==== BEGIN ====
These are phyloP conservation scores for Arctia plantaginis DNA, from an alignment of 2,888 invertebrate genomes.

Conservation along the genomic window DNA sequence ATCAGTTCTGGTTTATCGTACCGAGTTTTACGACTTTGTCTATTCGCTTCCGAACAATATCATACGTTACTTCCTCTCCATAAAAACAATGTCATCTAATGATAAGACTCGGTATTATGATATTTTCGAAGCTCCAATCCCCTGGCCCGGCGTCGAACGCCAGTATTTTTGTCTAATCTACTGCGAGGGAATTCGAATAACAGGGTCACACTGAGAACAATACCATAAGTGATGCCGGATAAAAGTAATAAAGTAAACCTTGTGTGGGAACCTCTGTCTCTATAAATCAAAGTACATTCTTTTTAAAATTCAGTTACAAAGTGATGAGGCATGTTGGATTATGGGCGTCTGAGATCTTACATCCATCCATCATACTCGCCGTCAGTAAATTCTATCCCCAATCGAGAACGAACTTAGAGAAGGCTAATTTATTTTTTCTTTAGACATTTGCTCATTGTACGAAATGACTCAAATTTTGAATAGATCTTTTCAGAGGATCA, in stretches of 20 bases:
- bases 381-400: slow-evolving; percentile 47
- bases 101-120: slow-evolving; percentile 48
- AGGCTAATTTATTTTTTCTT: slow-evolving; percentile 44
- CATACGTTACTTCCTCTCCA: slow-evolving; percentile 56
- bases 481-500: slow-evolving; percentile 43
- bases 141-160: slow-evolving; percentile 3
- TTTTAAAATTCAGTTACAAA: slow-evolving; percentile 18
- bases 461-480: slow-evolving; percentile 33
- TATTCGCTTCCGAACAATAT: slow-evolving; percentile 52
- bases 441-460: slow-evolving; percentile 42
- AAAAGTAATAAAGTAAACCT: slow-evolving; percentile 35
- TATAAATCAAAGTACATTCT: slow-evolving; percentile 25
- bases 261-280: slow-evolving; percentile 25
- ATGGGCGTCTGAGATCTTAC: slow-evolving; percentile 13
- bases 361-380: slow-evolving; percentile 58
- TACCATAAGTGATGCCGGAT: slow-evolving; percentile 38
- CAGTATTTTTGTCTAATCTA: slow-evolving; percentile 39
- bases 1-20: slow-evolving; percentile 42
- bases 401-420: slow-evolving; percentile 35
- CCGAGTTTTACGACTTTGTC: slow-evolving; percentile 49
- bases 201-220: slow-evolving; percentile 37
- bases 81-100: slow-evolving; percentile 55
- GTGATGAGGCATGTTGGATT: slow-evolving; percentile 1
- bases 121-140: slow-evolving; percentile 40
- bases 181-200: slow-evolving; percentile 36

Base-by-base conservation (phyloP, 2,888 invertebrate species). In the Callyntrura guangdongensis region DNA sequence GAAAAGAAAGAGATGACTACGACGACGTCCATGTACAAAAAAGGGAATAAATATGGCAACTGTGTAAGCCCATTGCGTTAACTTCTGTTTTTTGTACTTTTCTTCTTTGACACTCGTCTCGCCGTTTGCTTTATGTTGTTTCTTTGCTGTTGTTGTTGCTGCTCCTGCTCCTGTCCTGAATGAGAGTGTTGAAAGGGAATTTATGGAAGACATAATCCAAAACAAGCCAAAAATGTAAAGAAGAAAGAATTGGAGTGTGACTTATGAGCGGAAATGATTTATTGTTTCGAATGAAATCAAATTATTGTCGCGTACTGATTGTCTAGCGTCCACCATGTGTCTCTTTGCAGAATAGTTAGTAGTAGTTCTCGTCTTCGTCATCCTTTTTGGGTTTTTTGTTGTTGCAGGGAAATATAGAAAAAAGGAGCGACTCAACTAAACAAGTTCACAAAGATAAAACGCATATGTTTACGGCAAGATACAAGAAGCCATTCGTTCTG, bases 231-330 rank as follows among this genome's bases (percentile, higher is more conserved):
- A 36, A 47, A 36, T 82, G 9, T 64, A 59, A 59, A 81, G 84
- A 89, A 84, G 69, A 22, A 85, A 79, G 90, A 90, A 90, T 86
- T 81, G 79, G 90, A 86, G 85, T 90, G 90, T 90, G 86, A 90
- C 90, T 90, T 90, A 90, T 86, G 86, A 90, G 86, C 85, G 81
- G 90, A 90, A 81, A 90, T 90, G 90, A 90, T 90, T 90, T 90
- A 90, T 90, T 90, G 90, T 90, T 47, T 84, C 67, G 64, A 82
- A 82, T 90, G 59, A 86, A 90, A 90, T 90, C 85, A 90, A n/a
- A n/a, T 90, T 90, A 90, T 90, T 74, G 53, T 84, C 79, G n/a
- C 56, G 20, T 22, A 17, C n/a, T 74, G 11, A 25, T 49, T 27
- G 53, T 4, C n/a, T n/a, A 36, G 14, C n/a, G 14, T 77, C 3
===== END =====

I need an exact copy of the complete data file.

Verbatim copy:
These are phyloP conservation scores for Arctia plantaginis DNA, from an alignment of 2,888 invertebrate genomes.

Conservation along the genomic window DNA sequence ATCAGTTCTGGTTTATCGTACCGAGTTTTACGACTTTGTCTATTCGCTTCCGAACAATATCATACGTTACTTCCTCTCCATAAAAACAATGTCATCTAATGATAAGACTCGGTATTATGATATTTTCGAAGCTCCAATCCCCTGGCCCGGCGTCGAACGCCAGTATTTTTGTCTAATCTACTGCGAGGGAATTCGAATAACAGGGTCACACTGAGAACAATACCATAAGTGATGCCGGATAAAAGTAATAAAGTAAACCTTGTGTGGGAACCTCTGTCTCTATAAATCAAAGTACATTCTTTTTAAAATTCAGTTACAAAGTGATGAGGCATGTTGGATTATGGGCGTCTGAGATCTTACATCCATCCATCATACTCGCCGTCAGTAAATTCTATCCCCAATCGAGAACGAACTTAGAGAAGGCTAATTTATTTTTTCTTTAGACATTTGCTCATTGTACGAAATGACTCAAATTTTGAATAGATCTTTTCAGAGGATCA, in stretches of 20 bases:
- bases 381-400: slow-evolving; percentile 47
- bases 101-120: slow-evolving; percentile 48
- AGGCTAATTTATTTTTTCTT: slow-evolving; percentile 44
- CATACGTTACTTCCTCTCCA: slow-evolving; percentile 56
- bases 481-500: slow-evolving; percentile 43
- bases 141-160: slow-evolving; percentile 3
- TTTTAAAATTCAGTTACAAA: slow-evolving; percentile 18
- bases 461-480: slow-evolving; percentile 33
- TATTCGCTTCCGAACAATAT: slow-evolving; percentile 52
- bases 441-460: slow-evolving; percentile 42
- AAAAGTAATAAAGTAAACCT: slow-evolving; percentile 35
- TATAAATCAAAGTACATTCT: slow-evolving; percentile 25
- bases 261-280: slow-evolving; percentile 25
- ATGGGCGTCTGAGATCTTAC: slow-evolving; percentile 13
- bases 361-380: slow-evolving; percentile 58
- TACCATAAGTGATGCCGGAT: slow-evolving; percentile 38
- CAGTATTTTTGTCTAATCTA: slow-evolving; percentile 39
- bases 1-20: slow-evolving; percentile 42
- bases 401-420: slow-evolving; percentile 35
- CCGAGTTTTACGACTTTGTC: slow-evolving; percentile 49
- bases 201-220: slow-evolving; percentile 37
- bases 81-100: slow-evolving; percentile 55
- GTGATGAGGCATGTTGGATT: slow-evolving; percentile 1
- bases 121-140: slow-evolving; percentile 40
- bases 181-200: slow-evolving; percentile 36

Base-by-base conservation (phyloP, 2,888 invertebrate species). In the Callyntrura guangdongensis region DNA sequence GAAAAGAAAGAGATGACTACGACGACGTCCATGTACAAAAAAGGGAATAAATATGGCAACTGTGTAAGCCCATTGCGTTAACTTCTGTTTTTTGTACTTTTCTTCTTTGACACTCGTCTCGCCGTTTGCTTTATGTTGTTTCTTTGCTGTTGTTGTTGCTGCTCCTGCTCCTGTCCTGAATGAGAGTGTTGAAAGGGAATTTATGGAAGACATAATCCAAAACAAGCCAAAAATGTAAAGAAGAAAGAATTGGAGTGTGACTTATGAGCGGAAATGATTTATTGTTTCGAATGAAATCAAATTATTGTCGCGTACTGATTGTCTAGCGTCCACCATGTGTCTCTTTGCAGAATAGTTAGTAGTAGTTCTCGTCTTCGTCATCCTTTTTGGGTTTTTTGTTGTTGCAGGGAAATATAGAAAAAAGGAGCGACTCAACTAAACAAGTTCACAAAGATAAAACGCATATGTTTACGGCAAGATACAAGAAGCCATTCGTTCTG, bases 231-330 rank as follows among this genome's bases (percentile, higher is more conserved):
- A 36, A 47, A 36, T 82, G 9, T 64, A 59, A 59, A 81, G 84
- A 89, A 84, G 69, A 22, A 85, A 79, G 90, A 90, A 90, T 86
- T 81, G 79, G 90, A 86, G 85, T 90, G 90, T 90, G 86, A 90
- C 90, T 90, T 90, A 90, T 86, G 86, A 90, G 86, C 85, G 81
- G 90, A 90, A 81, A 90, T 90, G 90, A 90, T 90, T 90, T 90
- A 90, T 90, T 90, G 90, T 90, T 47, T 84, C 67, G 64, A 82
- A 82, T 90, G 59, A 86, A 90, A 90, T 90, C 85, A 90, A n/a
- A n/a, T 90, T 90, A 90, T 90, T 74, G 53, T 84, C 79, G n/a
- C 56, G 20, T 22, A 17, C n/a, T 74, G 11, A 25, T 49, T 27
- G 53, T 4, C n/a, T n/a, A 36, G 14, C n/a, G 14, T 77, C 3